Six years after blowing a 17-0 lead in Dunedin, the Wallabies once again failed to deny the All Blacks’ wave of pressure under the roof at Forsyth Barr Stadium in New Zealand’s deep south.
The Wallabies led 14-0 and 17-3 at half-time after a blistering start from Eddie Jones’ men, but the wheels came off right from the outset in the second half as the men in black dominated the breakdown and the scrum to go on and seal a 23-20 victory.
Without regular tight-head props Allan Alaalatoa (Achilles) and Taniela Tupou (ribs), the Wallabies’ depth was exposed as Englishman Karl Dickson rewarded the home side’s dominance and regularly pinged the visitors at the breakdown for not rolling away kick enough and at the scrum. Ultimately, that is where the Wallabies lost it.
A controversial decision to reward the All Blacks a scrum penalty following a clumsy Quade Cooper knock-on allowed Richie Mo’unga to step up and bang over the match-winning penalty. In his last Test on home soil before heading to Japan at year’s end, the classy playmaker didn’t miss.
“Obviously gutted,” said Tate McDermott, who became the Wallabies’ 86th Test captain and was given his jersey by former World Cup-winner John Eales ahead of the match.
“We’ve put ourselves in a position to win it. We were chasing our tails that whole second half.”
The defeat was a heartbreaker for the Wallabies, who were completely written off ahead of the return Bledisloe fixture following their 38-7 loss at the MCG a week earlier.
Indeed, the Wallabies were $23 outsiders earlier in the week.
At half-time, the Wallabies looked like snapping their 8,029 day drought against the All Blacks on New Zealand soil when they took a 14-point lead into half time.
But bit by bit the All Blacks showed their composure and ability to accrue points.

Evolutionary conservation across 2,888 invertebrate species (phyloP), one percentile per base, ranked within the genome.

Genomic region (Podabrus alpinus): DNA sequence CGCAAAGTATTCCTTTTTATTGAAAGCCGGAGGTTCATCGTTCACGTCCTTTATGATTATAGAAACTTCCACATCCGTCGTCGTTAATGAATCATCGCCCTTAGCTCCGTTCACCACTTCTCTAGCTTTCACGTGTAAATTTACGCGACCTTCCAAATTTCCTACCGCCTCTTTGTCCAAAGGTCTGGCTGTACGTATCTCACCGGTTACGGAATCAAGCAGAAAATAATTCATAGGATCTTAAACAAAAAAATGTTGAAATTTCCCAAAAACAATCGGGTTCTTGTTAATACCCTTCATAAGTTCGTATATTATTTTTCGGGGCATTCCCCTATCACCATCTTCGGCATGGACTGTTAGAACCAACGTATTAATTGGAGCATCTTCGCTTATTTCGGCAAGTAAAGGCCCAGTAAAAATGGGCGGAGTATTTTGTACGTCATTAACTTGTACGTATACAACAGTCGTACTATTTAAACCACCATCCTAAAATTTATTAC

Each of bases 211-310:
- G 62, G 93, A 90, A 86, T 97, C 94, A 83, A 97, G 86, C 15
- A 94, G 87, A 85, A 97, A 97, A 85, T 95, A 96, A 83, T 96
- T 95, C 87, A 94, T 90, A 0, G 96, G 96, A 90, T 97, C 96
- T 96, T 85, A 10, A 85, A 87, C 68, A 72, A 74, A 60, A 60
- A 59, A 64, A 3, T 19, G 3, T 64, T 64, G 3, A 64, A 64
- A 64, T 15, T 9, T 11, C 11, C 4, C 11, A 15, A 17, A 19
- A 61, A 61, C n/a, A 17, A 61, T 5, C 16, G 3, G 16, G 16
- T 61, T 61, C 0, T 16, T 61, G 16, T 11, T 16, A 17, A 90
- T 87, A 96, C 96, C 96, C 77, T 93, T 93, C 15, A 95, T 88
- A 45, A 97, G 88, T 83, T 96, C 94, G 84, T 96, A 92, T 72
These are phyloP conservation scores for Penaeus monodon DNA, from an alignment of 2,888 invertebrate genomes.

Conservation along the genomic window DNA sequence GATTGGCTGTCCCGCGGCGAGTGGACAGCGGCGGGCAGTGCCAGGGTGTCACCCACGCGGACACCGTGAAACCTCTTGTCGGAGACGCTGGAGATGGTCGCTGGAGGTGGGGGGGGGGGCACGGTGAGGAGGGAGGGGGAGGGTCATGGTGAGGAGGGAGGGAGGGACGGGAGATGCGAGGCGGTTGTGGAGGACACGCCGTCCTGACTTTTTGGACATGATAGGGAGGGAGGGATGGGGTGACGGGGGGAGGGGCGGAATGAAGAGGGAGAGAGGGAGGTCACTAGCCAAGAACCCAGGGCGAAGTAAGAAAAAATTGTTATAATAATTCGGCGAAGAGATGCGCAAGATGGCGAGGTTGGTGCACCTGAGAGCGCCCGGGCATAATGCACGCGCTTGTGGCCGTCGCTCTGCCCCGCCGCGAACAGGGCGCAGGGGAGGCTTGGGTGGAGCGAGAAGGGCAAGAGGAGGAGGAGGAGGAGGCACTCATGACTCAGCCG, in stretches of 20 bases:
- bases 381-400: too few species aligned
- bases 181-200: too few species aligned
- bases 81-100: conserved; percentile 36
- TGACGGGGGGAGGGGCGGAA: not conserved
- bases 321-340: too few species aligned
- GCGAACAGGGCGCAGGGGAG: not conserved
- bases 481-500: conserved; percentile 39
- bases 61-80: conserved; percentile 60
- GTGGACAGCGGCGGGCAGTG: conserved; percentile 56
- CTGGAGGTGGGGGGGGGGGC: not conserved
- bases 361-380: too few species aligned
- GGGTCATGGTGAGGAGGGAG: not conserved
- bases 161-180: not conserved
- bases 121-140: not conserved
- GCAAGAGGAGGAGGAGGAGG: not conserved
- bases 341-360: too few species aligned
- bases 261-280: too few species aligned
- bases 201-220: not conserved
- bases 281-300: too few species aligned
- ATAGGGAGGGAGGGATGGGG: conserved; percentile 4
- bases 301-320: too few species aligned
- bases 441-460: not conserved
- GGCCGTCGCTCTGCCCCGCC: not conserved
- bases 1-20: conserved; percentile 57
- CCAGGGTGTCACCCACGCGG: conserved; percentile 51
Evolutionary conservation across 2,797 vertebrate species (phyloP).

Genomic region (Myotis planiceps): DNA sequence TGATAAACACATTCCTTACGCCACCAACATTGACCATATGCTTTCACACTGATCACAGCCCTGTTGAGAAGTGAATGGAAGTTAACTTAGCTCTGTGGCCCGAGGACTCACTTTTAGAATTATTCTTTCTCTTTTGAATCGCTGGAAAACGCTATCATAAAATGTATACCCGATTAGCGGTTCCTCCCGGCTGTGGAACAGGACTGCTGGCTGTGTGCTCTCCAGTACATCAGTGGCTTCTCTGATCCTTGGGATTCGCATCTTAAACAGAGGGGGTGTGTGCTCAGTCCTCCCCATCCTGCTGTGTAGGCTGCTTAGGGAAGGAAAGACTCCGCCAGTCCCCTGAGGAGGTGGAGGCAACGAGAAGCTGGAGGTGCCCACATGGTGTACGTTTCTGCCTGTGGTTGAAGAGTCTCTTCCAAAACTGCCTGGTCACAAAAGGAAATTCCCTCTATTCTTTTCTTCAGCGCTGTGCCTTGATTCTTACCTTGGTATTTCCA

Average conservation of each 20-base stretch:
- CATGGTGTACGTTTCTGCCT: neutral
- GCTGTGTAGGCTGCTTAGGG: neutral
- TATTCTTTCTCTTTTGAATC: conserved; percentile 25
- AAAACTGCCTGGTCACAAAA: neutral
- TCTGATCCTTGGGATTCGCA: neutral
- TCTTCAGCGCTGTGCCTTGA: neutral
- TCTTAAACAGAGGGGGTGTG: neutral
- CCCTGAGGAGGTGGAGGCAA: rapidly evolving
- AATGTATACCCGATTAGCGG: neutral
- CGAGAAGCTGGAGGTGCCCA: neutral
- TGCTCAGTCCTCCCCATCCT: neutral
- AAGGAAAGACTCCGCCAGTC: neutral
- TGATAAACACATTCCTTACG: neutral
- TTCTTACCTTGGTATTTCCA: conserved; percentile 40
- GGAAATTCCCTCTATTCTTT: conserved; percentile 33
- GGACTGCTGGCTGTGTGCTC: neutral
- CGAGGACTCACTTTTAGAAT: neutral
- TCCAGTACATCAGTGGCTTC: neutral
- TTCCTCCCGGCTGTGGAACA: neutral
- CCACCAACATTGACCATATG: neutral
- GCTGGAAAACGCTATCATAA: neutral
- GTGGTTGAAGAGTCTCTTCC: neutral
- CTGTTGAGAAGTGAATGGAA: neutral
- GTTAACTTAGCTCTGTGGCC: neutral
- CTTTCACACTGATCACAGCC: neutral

At the same time, the Wallabies struggled to get their hands on the ball and miss the little moments.
Carter Gordon, who was fantastic in the opening half, missed a crucial penalty midway through the half when his shot hit the posts. At the time, the Wallabies were holding onto a 17-13 lead in the 60th minute.
Samipeni Finau’s try on debut and Mo’unga’s conversion gave the home side a 20-17 lead after 65 minutes.
Cooper’s long-range penalty saw the Wallabies level up the score after 73 minutes, but it wasn’t to be as the All Blacks broke Australian hearts once more.
“Well, it was no good. It’s a bad feeling,” Jones told Stan Sport.
“We should’ve won that game. We did enough to win that game but we don’t have the capacity to keep doing the simple things well.”
Jones, who addressed the Wallabies at half-time with an intensity and knowledge of how big an opportunity they had, bemoaned his side’s inability to seize the moment.
“We obviously got in trouble in the scrum, which cost us a couple of penalties. Then our support play dropped off. So they’re all things that we’re responsible for, and that’s the disappointing thing. We played with such intent and focus in the first half. The second half, we just couldn’t continue doing it, and we do have a capacity issue of doing the simple things well,” Jones said.